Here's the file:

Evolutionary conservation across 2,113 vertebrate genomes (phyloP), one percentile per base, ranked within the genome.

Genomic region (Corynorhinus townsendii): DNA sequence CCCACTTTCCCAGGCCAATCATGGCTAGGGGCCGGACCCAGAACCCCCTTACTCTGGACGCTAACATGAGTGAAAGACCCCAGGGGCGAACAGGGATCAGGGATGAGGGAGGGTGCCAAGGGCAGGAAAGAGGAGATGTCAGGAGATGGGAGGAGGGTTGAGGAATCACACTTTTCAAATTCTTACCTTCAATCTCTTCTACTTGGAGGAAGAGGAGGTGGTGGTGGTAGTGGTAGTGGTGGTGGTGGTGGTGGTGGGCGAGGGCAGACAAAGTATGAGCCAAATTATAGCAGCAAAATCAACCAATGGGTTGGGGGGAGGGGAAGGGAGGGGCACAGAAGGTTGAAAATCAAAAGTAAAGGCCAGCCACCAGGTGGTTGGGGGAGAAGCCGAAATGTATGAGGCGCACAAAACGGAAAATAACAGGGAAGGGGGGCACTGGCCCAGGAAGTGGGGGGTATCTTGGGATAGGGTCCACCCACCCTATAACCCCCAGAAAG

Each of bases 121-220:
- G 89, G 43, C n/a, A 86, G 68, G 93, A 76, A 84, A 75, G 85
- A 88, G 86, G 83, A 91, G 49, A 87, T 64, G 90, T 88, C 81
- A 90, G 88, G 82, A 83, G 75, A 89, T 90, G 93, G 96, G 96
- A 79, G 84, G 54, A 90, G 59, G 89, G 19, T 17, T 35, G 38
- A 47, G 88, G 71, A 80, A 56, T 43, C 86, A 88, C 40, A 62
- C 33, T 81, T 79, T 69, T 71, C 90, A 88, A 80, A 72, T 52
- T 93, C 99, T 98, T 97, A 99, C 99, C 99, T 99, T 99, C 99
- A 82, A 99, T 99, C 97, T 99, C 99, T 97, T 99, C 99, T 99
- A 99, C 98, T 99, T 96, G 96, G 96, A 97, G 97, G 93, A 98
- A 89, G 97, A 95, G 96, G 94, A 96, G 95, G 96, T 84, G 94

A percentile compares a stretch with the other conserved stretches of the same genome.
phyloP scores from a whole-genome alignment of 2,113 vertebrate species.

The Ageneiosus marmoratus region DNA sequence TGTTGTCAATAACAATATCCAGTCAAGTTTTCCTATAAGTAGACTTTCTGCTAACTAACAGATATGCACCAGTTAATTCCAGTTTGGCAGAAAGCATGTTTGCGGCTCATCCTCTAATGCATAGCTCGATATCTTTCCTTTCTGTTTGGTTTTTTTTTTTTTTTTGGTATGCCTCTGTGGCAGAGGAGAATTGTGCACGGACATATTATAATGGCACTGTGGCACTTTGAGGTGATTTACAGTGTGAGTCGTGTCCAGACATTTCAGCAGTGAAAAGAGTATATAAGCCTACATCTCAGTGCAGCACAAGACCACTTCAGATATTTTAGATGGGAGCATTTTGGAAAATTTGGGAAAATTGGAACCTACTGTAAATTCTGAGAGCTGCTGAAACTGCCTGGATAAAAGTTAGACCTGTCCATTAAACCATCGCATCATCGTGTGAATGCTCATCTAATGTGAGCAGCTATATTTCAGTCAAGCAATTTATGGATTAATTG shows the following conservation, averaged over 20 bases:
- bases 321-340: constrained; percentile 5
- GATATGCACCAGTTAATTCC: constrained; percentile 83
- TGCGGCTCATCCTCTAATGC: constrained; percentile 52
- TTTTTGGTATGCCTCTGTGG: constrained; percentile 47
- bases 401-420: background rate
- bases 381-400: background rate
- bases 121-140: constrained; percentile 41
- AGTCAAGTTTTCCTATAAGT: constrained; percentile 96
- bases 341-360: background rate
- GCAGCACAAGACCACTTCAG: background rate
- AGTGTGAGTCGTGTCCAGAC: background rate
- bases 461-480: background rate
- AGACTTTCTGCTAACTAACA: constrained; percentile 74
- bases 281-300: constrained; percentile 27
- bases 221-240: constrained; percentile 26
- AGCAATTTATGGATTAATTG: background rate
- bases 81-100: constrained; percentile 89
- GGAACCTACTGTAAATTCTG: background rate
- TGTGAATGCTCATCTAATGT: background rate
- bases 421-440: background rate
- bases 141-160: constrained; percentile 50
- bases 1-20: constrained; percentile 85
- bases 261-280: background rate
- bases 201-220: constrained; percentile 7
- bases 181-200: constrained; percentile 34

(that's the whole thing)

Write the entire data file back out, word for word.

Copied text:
Evolutionary conservation across 2,113 vertebrate genomes (phyloP), one percentile per base, ranked within the genome.

Genomic region (Corynorhinus townsendii): DNA sequence CCCACTTTCCCAGGCCAATCATGGCTAGGGGCCGGACCCAGAACCCCCTTACTCTGGACGCTAACATGAGTGAAAGACCCCAGGGGCGAACAGGGATCAGGGATGAGGGAGGGTGCCAAGGGCAGGAAAGAGGAGATGTCAGGAGATGGGAGGAGGGTTGAGGAATCACACTTTTCAAATTCTTACCTTCAATCTCTTCTACTTGGAGGAAGAGGAGGTGGTGGTGGTAGTGGTAGTGGTGGTGGTGGTGGTGGTGGGCGAGGGCAGACAAAGTATGAGCCAAATTATAGCAGCAAAATCAACCAATGGGTTGGGGGGAGGGGAAGGGAGGGGCACAGAAGGTTGAAAATCAAAAGTAAAGGCCAGCCACCAGGTGGTTGGGGGAGAAGCCGAAATGTATGAGGCGCACAAAACGGAAAATAACAGGGAAGGGGGGCACTGGCCCAGGAAGTGGGGGGTATCTTGGGATAGGGTCCACCCACCCTATAACCCCCAGAAAG

Each of bases 121-220:
- G 89, G 43, C n/a, A 86, G 68, G 93, A 76, A 84, A 75, G 85
- A 88, G 86, G 83, A 91, G 49, A 87, T 64, G 90, T 88, C 81
- A 90, G 88, G 82, A 83, G 75, A 89, T 90, G 93, G 96, G 96
- A 79, G 84, G 54, A 90, G 59, G 89, G 19, T 17, T 35, G 38
- A 47, G 88, G 71, A 80, A 56, T 43, C 86, A 88, C 40, A 62
- C 33, T 81, T 79, T 69, T 71, C 90, A 88, A 80, A 72, T 52
- T 93, C 99, T 98, T 97, A 99, C 99, C 99, T 99, T 99, C 99
- A 82, A 99, T 99, C 97, T 99, C 99, T 97, T 99, C 99, T 99
- A 99, C 98, T 99, T 96, G 96, G 96, A 97, G 97, G 93, A 98
- A 89, G 97, A 95, G 96, G 94, A 96, G 95, G 96, T 84, G 94

A percentile compares a stretch with the other conserved stretches of the same genome.
phyloP scores from a whole-genome alignment of 2,113 vertebrate species.

The Ageneiosus marmoratus region DNA sequence TGTTGTCAATAACAATATCCAGTCAAGTTTTCCTATAAGTAGACTTTCTGCTAACTAACAGATATGCACCAGTTAATTCCAGTTTGGCAGAAAGCATGTTTGCGGCTCATCCTCTAATGCATAGCTCGATATCTTTCCTTTCTGTTTGGTTTTTTTTTTTTTTTTGGTATGCCTCTGTGGCAGAGGAGAATTGTGCACGGACATATTATAATGGCACTGTGGCACTTTGAGGTGATTTACAGTGTGAGTCGTGTCCAGACATTTCAGCAGTGAAAAGAGTATATAAGCCTACATCTCAGTGCAGCACAAGACCACTTCAGATATTTTAGATGGGAGCATTTTGGAAAATTTGGGAAAATTGGAACCTACTGTAAATTCTGAGAGCTGCTGAAACTGCCTGGATAAAAGTTAGACCTGTCCATTAAACCATCGCATCATCGTGTGAATGCTCATCTAATGTGAGCAGCTATATTTCAGTCAAGCAATTTATGGATTAATTG shows the following conservation, averaged over 20 bases:
- bases 321-340: constrained; percentile 5
- GATATGCACCAGTTAATTCC: constrained; percentile 83
- TGCGGCTCATCCTCTAATGC: constrained; percentile 52
- TTTTTGGTATGCCTCTGTGG: constrained; percentile 47
- bases 401-420: background rate
- bases 381-400: background rate
- bases 121-140: constrained; percentile 41
- AGTCAAGTTTTCCTATAAGT: constrained; percentile 96
- bases 341-360: background rate
- GCAGCACAAGACCACTTCAG: background rate
- AGTGTGAGTCGTGTCCAGAC: background rate
- bases 461-480: background rate
- AGACTTTCTGCTAACTAACA: constrained; percentile 74
- bases 281-300: constrained; percentile 27
- bases 221-240: constrained; percentile 26
- AGCAATTTATGGATTAATTG: background rate
- bases 81-100: constrained; percentile 89
- GGAACCTACTGTAAATTCTG: background rate
- TGTGAATGCTCATCTAATGT: background rate
- bases 421-440: background rate
- bases 141-160: constrained; percentile 50
- bases 1-20: constrained; percentile 85
- bases 261-280: background rate
- bases 201-220: constrained; percentile 7
- bases 181-200: constrained; percentile 34